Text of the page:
Our project has evolved into a powerful model in creating a fertile environment for the empowerment of adolescent girls in an urban slum context. Project is placing adolescent girl issues like child marriage, low education levels, discriminatory behaviours, domestic violence, lack of access to development services at the heart of ground-level development. During the quarter from June to August 2018, we focused on encouraging education among school drop- out girls through life skill education and behaviour change counselling of parents while building capacities of community volunteers, adolescent girls groups and child reporters at community level.
We started four community resource canters for life skill education to 117 school drop adolescent girls and strengthened adolescent girls groups having 1290 adolescent girls as members for self advocacy and behavioural change communication on their issues like child marriage, gender discriminatory practices, girl’s education. 60 child reporters were trained on writing stories for advocacy and communication and feedback on the issues like child marriage, school drop- out girls, domestic violence, sanitation, condition of schools, alcohol drinking affecting them , their families, community schools and surrounding. 204 community volunteers were guided and actively engaged in social & behaviour change communication, mainstreaming of drop out girls with schools, providing feedback to local governance institutions and government service providers on government service provisions including education, health, sanitation facilities, mid day meal in schools. Community volunteers visited 1385 households for behaviour change counselling on the issues like ending child marriage, sending their girls to schools, sanitation and hygiene practices. Sixty two women self help groups were facilitated to enhance women participation and their own financial resources through small savings to address their own and family requirements. Growing participation and communication of adolescent girls indicates change in social norms and behaviours of parents and community towards girls. It is reflected in re-enrolment of 55 drop out adolescent girls in public schools after a gap of 1 to 5 years, prevention of drop out of school going girls, participation of 117 drop out adolescent girls in life skill education, prevention of child marriages and building linkages of 745 adolescent girls and linked with health and nutrition services like immunisation and IFA tablets.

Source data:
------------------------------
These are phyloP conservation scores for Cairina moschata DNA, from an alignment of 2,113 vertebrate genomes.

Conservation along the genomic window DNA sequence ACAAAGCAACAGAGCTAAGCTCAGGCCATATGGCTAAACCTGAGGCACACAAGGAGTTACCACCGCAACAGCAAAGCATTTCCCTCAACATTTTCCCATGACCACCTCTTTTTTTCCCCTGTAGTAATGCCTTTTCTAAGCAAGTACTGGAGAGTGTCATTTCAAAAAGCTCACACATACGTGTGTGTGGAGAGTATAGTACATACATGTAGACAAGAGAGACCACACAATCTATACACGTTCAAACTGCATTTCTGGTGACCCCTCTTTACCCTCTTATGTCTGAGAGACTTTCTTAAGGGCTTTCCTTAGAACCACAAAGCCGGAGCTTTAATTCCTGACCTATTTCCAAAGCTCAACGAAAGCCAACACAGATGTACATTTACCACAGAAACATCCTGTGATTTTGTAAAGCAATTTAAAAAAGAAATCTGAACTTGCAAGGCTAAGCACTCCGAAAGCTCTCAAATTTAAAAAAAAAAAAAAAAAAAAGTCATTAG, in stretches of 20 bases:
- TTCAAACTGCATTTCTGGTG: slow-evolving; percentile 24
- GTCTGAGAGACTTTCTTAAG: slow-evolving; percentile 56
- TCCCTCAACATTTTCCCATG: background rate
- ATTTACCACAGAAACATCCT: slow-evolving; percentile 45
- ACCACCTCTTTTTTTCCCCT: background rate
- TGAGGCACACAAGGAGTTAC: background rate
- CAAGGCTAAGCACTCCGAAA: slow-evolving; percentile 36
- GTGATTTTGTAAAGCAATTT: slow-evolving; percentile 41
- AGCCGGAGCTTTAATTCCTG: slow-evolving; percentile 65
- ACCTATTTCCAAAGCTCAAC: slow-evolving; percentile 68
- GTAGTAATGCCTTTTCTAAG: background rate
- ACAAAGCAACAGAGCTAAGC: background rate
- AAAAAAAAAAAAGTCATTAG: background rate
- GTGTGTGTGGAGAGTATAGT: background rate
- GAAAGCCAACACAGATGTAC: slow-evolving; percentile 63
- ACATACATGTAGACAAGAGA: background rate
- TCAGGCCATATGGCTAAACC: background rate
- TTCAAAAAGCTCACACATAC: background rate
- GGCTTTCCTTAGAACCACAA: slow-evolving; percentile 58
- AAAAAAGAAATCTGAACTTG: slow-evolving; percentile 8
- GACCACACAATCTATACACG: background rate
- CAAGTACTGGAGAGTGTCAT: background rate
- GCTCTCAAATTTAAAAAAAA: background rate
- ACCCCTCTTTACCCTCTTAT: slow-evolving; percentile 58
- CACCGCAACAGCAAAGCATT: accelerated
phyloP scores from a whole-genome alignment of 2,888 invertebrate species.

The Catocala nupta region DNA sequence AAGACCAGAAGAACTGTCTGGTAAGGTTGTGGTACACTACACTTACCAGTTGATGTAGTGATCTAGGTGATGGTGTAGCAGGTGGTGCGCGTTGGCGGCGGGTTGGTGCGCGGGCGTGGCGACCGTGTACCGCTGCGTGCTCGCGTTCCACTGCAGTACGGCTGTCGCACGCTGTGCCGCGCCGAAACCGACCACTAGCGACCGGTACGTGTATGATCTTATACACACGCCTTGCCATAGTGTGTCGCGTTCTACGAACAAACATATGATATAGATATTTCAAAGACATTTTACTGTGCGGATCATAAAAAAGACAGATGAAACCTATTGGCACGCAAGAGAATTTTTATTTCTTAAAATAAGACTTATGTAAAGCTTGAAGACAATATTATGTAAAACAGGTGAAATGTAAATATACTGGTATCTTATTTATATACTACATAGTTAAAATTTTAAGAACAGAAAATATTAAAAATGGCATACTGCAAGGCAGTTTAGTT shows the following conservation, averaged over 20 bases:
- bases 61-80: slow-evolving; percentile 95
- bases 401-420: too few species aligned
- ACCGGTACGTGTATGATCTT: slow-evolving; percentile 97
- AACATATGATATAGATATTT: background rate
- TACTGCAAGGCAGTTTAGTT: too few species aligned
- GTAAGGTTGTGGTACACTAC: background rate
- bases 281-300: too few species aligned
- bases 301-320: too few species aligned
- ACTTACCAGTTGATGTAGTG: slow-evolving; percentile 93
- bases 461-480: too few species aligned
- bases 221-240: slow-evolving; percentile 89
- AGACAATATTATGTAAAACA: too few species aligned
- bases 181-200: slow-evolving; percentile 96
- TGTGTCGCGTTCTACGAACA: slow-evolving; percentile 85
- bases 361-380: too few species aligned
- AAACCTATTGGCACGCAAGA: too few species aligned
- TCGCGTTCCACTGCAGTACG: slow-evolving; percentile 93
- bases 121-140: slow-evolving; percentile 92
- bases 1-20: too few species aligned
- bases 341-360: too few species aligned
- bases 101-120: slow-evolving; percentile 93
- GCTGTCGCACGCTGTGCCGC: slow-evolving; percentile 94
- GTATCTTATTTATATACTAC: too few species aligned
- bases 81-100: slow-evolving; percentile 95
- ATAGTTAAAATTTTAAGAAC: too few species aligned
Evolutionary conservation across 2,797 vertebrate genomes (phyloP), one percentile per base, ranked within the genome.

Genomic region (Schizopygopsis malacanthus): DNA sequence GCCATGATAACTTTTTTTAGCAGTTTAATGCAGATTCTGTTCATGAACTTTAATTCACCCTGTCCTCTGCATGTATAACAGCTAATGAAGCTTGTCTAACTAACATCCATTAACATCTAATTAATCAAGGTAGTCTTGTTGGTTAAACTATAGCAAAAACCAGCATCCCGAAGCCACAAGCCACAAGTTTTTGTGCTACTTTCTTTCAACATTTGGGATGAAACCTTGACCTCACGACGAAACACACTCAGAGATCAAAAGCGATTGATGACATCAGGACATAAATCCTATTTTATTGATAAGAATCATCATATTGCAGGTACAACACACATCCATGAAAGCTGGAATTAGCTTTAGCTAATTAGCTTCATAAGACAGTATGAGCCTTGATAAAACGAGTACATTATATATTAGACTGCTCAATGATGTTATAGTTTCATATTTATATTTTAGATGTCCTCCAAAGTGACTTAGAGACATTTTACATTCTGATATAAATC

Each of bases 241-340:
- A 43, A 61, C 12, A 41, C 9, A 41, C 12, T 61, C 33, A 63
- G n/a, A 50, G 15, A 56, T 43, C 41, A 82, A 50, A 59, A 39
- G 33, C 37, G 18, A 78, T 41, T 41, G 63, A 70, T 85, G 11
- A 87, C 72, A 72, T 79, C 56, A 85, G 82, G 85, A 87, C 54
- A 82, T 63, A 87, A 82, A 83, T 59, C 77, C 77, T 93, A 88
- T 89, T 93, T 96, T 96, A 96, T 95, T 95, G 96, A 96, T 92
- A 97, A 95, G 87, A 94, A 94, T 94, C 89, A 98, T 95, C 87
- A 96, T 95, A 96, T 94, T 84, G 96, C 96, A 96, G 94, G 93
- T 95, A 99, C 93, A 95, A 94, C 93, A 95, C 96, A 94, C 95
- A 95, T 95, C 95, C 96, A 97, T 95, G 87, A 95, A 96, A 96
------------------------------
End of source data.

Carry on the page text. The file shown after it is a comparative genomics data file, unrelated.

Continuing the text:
We are grateful to GlobalGiving and all our donors for continued support to bring change among most disadvantaged adolescent girls in resource poor slums. We are confident to scale and enrich our impact driven strategies with your support.